Evolving from a startup to an established business

Transitioning from a startup to a full-fledged organization will have its growing pains. Focus on these three critical components to help the process go more smoothly.

The startup days can be heady times punctuated by long hours, big accomplishments, and seat-of-the-pants management decisions. Eventually, however, your business will need to become a more mature entity. Here are three critical components to consider as you transition out of the startup phase, as well as tips for avoiding common pitfalls that accompany growth.


A startup's dynamic atmosphere is unlike any other business environment. An intimate team works tirelessly together, feeling as if anything is possible. The highs are high, the lows are low, and the emotional rollercoaster is as intoxicating as it is draining. As your company scales, your office, or offices, will need to reflect stability, consistency, and experience—for the good of your employees and your customers. But, ideally, this next version of culture still reflects the spirit of those early days. "Remember why you started your company in the first place," urges Joe DiNicolantonio, executive vice president, head of business banking at Regions Bank. "Sometimes businesses make the mistake of trying to be all things to all people as they grow. Stick to what you do best. Create realistic, achievable goals and remember your purpose."

Turnover is a natural part of the business evolution process, and you'll need to make some tough personnel decisions. Do so quickly, and with your desired company culture in mind. "Some personalities are better suited for startup environments, and as the culture shifts to accommodate a growing company, you can expect to see a corresponding shift in the staff.  But don't use this as an excuse to completely forgo everything that made your start-up culture great," advises Gene Austin, CEO of Bazaarvoice, which developed from a tech start-up in 2005 to a publicly-traded company with 10 offices around the world. Austin recommends creating a "culture committee comprised of both new and existing employees to help blend the staff and ensure that the original company culture doesn't disappear."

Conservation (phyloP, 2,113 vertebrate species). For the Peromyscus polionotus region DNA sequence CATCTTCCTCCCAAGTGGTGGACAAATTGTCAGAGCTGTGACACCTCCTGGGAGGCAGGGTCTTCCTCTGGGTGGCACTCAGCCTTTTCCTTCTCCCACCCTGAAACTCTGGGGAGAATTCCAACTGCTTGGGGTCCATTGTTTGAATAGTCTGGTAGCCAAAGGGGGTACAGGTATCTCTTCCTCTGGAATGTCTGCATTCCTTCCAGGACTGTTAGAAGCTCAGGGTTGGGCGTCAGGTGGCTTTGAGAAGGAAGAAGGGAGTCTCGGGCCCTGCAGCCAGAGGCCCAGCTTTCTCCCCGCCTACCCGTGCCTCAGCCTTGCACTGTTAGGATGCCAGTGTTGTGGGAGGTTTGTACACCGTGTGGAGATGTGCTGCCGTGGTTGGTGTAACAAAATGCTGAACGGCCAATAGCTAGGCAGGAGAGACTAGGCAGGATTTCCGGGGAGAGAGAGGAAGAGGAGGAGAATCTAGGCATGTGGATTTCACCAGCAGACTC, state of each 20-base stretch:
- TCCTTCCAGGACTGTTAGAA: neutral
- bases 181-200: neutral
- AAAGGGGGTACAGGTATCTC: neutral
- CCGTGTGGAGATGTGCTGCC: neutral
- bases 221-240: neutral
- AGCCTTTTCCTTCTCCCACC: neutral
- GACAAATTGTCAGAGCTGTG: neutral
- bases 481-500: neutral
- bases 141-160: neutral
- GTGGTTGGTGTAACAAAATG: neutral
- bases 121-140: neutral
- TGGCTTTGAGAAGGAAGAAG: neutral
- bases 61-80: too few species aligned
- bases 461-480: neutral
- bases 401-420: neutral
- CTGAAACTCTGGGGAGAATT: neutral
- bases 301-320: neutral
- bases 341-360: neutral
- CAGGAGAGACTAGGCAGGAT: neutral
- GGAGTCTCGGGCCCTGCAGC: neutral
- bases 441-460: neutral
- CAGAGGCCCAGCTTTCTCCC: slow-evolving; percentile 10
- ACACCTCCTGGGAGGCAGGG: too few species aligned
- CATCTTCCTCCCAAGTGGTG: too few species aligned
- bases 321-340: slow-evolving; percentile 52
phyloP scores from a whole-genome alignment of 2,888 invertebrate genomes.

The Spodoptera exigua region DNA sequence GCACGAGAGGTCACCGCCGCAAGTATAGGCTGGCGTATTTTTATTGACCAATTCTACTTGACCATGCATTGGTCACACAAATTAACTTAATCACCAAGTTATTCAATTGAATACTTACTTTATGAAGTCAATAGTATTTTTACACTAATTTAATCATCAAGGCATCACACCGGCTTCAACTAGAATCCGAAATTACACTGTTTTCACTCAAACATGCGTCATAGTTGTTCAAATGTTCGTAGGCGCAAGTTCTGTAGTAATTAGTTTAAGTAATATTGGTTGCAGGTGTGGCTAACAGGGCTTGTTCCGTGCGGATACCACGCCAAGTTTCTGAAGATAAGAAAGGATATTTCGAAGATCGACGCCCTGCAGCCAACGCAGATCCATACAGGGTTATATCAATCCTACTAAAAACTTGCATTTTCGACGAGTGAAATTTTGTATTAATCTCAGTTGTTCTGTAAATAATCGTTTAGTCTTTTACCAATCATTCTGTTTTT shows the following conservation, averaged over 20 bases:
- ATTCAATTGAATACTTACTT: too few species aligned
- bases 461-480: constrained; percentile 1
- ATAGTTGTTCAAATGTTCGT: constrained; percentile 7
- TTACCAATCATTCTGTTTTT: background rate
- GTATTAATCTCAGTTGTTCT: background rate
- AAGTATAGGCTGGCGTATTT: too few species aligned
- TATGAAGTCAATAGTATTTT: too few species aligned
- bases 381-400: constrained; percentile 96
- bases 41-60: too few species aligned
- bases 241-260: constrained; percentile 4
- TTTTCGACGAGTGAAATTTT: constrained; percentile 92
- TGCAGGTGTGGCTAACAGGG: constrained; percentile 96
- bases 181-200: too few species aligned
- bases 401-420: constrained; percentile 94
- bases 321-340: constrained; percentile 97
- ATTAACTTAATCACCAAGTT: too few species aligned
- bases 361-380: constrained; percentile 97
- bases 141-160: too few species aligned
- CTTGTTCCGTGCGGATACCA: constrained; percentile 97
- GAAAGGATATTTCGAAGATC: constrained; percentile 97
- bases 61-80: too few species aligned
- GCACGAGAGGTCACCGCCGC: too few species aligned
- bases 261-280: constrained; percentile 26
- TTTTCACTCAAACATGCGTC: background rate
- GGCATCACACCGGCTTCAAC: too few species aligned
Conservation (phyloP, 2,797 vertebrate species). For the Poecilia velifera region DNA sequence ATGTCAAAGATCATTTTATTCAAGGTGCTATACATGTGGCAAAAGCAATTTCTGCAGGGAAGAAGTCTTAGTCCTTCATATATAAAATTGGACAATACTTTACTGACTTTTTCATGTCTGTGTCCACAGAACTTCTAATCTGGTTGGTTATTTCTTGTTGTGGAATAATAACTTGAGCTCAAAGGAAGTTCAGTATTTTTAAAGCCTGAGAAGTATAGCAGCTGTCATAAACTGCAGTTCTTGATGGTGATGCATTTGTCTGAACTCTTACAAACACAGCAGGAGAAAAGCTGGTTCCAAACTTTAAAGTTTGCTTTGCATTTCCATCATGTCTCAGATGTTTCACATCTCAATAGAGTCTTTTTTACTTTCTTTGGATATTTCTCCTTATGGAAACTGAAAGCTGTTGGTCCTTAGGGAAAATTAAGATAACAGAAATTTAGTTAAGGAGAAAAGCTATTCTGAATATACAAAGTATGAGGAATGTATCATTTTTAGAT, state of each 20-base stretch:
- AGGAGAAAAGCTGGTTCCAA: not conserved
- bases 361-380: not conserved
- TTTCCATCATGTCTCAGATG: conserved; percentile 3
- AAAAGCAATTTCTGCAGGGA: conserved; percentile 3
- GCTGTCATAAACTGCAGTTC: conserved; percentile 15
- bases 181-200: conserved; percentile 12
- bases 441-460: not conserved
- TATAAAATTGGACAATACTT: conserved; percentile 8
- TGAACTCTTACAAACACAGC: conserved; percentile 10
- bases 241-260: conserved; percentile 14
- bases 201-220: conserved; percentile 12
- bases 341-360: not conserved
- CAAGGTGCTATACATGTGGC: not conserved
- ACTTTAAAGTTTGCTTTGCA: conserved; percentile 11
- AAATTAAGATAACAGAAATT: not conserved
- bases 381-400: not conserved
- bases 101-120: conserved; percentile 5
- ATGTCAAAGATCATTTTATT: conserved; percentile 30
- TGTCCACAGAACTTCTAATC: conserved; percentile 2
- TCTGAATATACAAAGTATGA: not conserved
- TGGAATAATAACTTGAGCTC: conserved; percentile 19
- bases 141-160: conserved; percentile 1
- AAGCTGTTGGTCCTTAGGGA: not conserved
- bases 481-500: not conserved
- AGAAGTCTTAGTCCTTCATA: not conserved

Talent is key to the success of any business, of any size. You'll navigate your growth more seamlessly if you hire an experienced team and keep your long-term needs in mind. "Get a smart, experienced team on board early in the transition period, and you will be more likely to avoid many of the mistakes young companies fall victim to on their growth trajectories," says Austin.

In addition to finding and retaining new people, you'll need to be prepared to manage them. It's not easy to go from working with a small team to running a large one. "Leaders may not know all the team members, or, even if they know them, they don't know them as well as when there were just a few employees. You certainly don't have the shared history of starting something from scratch and seeing it turn into something real," points out Ryan Downs, former senior vice president of worldwide operations at PayPal and president and CEO of Proxibid, an online auction marketplace. Downs recommends hiring people who are over-skilled for their initial role and allowing them to quickly take on more responsibility as opportunities develop.


As your business becomes more successful, you'll be responsible for hitting larger financial targets. Your investors will expect more from you, as will your employees and customers. You'll need streamlined processes in place to keep your business running. Hiring the right people will help, but don't overlook the importance of the following:

  • Accounting and financial processes that prioritize proper documentation and legal compliance while helping sales managers best understand and reach their increased  financial target
  • A communication process suitable for a larger team
  • Technical infrastructure that supports your current needs, as well as a plan for supporting your growth goals
  • Maintaining the customer experience and ensuring top-notch service
  • Training and developing your team so they understand these new procedures

"To effectively make change, you need to prepare," says DiNicolantonio. "Consider how the new process will affect your customer, business operations, cash flow, and your entire business before you implement the change. Keep in mind you don't need to know everything about every topic. Turn to the resources around you for counsel, from your local banker to your CPA."

Strive to create flexible processes that can scale with you, and try to find the right balance of structure—you don't want to roll out too many processes and risk sacrificing your culture. Ideally, you'll introduce a degree of organization and sophistication without losing sight of the cultural elements that made your business unique, nor of the mission, the sense of purpose, that has driven you from day one.


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This information is general in nature and is not intended to be legal, tax, or financial advice. Although Regions believes this information to be accurate, it cannot ensure that it will remain up to date. Statements or opinions of individuals referenced herein are their own—not Regions'. Consult an appropriate professional concerning your specific situation and irs.gov for current tax rules. Regions, the Regions logo, and the LifeGreen bike are registered trademarks of Regions Bank. The LifeGreen color is a trademark of Regions Bank.